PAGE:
Leonardo da Vinci’s enigmatic Mona Lisa is one of Europe’s best-known paintings. Now it is perhaps one of its smallest.
Researchers at the Georgia Institute of Technology have created the ‘mini-Lisa’ approximately 30 microns in width – just a third as wide as a human hair.
The image was created using an atomic force microscope and new process, known as ThermoChemical NanoLithography (TCNL), which applies varying levels of heat to 125-nanometre pixels. More heat produced the lighter shades of grey, as seen on the Mini Lisa’s forehead and hands. Less heat produced the darker shades in her dress and hair.
The study demonstrated that it was possible not only to put molecules on a nano-surface, but to vary how many of them are actually there.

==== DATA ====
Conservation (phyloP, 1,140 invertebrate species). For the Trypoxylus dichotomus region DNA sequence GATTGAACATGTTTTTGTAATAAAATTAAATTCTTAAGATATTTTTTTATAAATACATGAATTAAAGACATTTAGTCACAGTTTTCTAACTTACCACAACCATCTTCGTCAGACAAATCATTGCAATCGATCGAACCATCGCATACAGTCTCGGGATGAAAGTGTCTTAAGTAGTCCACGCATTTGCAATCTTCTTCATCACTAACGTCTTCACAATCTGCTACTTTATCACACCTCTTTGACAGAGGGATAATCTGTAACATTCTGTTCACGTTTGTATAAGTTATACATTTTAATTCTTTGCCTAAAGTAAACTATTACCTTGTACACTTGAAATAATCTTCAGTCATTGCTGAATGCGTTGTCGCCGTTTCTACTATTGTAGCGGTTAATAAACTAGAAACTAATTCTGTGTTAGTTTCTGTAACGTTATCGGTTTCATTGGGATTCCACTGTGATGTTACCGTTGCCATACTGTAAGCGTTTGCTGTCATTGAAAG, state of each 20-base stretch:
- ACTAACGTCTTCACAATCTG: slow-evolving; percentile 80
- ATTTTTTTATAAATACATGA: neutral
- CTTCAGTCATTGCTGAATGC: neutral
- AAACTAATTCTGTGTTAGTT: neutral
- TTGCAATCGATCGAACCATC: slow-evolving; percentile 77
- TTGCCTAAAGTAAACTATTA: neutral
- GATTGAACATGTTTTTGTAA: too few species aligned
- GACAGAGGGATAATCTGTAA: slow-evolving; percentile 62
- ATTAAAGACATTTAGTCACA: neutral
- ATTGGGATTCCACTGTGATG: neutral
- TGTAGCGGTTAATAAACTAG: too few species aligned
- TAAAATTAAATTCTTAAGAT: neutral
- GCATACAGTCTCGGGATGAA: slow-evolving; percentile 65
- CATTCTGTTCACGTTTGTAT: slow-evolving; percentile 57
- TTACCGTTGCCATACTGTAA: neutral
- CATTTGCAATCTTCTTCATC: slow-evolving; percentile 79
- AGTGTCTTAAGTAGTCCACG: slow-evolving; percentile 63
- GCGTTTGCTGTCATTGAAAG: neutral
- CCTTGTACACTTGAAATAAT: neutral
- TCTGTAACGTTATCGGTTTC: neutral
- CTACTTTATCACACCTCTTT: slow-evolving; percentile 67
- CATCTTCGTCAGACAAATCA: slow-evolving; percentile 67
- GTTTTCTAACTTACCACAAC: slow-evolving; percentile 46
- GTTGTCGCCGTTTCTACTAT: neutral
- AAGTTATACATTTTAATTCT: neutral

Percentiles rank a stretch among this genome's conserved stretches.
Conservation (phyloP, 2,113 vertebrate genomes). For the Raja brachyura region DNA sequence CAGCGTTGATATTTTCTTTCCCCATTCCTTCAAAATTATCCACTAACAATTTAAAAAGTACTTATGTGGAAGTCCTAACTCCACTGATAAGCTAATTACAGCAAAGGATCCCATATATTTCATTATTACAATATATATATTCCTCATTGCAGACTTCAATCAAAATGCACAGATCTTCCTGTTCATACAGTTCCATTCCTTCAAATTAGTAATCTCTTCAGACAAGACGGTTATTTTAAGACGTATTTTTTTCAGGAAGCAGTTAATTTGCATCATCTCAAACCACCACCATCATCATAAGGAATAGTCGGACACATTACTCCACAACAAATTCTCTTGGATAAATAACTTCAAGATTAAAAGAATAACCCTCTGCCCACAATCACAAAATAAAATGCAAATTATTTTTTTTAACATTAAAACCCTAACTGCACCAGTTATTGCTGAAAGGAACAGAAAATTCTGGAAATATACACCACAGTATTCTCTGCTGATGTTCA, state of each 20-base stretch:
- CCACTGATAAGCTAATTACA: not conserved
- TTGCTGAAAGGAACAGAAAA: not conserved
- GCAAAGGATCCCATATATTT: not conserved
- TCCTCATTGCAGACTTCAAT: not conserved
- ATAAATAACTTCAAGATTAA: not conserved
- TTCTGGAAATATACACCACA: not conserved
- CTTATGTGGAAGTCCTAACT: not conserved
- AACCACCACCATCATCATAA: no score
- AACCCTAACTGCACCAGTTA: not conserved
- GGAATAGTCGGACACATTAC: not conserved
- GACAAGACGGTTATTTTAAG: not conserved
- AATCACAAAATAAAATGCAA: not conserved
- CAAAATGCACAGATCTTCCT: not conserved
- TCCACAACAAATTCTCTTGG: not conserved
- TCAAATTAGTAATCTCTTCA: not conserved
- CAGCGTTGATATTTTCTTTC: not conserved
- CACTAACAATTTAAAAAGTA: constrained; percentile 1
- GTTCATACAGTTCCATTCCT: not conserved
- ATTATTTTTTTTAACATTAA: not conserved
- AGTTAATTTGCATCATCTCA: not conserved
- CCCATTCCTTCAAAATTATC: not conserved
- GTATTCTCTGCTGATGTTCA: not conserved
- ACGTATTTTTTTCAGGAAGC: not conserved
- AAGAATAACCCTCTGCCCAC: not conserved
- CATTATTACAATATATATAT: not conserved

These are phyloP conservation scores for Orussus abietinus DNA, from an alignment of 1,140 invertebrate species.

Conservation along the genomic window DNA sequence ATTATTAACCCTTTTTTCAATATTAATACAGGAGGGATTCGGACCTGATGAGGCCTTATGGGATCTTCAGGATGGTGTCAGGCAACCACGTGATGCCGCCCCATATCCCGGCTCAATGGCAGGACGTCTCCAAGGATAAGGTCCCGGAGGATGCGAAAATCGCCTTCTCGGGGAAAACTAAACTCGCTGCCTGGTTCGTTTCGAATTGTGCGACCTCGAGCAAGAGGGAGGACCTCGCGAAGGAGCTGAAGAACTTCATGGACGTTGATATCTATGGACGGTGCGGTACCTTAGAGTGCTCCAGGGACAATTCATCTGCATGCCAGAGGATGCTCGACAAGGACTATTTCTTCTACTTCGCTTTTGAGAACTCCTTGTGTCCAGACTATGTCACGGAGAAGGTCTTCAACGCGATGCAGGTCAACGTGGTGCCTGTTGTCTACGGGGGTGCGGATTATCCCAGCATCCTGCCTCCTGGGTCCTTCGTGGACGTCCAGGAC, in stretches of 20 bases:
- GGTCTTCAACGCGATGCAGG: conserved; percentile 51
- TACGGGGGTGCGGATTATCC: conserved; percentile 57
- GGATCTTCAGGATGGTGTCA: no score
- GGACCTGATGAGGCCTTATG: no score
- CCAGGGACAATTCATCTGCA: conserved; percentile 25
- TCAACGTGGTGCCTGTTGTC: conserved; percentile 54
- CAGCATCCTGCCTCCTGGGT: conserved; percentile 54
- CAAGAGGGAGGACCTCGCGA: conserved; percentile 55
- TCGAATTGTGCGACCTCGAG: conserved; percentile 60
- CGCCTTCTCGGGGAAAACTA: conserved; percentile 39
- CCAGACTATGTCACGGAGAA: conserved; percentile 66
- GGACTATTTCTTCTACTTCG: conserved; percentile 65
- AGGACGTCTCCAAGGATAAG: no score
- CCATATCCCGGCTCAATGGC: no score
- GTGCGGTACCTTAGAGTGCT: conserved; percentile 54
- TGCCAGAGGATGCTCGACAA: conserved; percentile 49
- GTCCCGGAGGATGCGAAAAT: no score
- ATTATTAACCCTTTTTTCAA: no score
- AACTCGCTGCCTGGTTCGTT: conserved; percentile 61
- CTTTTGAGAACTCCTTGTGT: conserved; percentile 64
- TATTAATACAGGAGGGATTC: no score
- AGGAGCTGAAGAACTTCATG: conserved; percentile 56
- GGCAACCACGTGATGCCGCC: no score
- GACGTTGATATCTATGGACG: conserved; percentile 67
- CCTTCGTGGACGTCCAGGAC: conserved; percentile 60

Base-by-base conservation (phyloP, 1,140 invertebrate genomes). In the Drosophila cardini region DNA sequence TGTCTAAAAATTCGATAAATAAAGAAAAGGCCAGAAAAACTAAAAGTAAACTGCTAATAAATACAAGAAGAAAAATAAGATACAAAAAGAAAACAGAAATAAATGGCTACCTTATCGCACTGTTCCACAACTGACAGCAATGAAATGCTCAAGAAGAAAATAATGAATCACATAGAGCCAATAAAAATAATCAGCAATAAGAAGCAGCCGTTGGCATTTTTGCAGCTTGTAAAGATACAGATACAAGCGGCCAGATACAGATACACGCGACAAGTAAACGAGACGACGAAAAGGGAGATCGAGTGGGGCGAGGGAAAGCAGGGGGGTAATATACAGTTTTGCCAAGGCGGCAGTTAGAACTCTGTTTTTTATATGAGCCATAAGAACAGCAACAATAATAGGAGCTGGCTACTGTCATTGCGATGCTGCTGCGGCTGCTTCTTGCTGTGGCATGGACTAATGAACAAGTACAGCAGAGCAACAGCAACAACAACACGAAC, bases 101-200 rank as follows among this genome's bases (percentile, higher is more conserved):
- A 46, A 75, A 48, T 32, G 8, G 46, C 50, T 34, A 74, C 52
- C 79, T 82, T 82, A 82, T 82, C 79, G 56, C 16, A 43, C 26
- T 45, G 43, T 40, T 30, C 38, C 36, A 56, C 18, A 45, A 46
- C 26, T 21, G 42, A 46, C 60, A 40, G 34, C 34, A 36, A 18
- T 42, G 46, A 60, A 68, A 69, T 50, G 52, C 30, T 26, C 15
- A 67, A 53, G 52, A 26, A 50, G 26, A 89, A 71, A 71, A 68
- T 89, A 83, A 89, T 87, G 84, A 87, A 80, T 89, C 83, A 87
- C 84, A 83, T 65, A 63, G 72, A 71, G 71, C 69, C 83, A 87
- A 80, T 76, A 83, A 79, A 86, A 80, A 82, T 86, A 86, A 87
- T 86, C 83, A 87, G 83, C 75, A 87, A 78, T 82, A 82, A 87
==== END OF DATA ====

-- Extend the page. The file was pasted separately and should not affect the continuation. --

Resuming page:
Jennifer Curtis, an associate professor at the Georgia Institute of Technology School of Physics and the study’s lead author, explained: “We envision TCNL will be capable of patterning gradients of other physical or chemical properties, such as conductivity of graphene.”
“This technique should enable a wide range of previously inaccessible experiments and applications in fields as diverse as nanoelectronics, optoelectronics and bioengineering,” she said.
The paper, Fabricating Nanoscale Chemical Gradients with ThermoChemical NanoLithography, is published online by the journal Langmuir.
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